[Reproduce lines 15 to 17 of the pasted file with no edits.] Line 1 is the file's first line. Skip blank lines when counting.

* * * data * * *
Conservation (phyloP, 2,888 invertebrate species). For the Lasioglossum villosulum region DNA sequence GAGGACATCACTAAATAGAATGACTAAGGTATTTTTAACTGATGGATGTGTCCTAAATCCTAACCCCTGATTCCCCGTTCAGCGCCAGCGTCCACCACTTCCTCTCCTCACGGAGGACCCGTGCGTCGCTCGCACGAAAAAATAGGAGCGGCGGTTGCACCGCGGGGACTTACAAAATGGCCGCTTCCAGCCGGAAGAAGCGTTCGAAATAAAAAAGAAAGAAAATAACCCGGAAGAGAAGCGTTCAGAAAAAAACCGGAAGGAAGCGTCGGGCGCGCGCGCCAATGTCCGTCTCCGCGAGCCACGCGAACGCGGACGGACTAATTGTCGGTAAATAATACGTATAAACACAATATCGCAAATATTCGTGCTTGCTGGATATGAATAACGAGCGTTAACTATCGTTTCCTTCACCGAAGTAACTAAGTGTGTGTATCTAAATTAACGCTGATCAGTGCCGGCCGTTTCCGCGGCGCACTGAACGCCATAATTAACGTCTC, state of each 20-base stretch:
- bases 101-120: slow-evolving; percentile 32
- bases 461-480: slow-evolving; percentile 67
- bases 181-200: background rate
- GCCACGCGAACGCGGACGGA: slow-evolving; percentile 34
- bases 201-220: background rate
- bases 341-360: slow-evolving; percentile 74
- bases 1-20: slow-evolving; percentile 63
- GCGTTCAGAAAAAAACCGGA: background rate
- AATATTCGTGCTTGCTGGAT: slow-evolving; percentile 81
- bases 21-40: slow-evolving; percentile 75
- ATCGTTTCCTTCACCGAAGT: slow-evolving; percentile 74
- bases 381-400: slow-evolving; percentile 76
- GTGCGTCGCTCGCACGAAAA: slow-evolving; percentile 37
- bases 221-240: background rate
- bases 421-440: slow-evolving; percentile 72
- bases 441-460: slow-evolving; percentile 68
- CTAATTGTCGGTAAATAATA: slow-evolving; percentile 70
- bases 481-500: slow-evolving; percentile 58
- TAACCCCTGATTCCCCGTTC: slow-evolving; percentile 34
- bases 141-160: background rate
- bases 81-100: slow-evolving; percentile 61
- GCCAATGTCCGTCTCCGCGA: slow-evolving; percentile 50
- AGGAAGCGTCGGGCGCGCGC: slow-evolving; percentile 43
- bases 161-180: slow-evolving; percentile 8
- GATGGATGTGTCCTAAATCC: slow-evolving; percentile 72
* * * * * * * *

- bases 221-240: background rate
- bases 421-440: slow-evolving; percentile 72
- bases 441-460: slow-evolving; percentile 68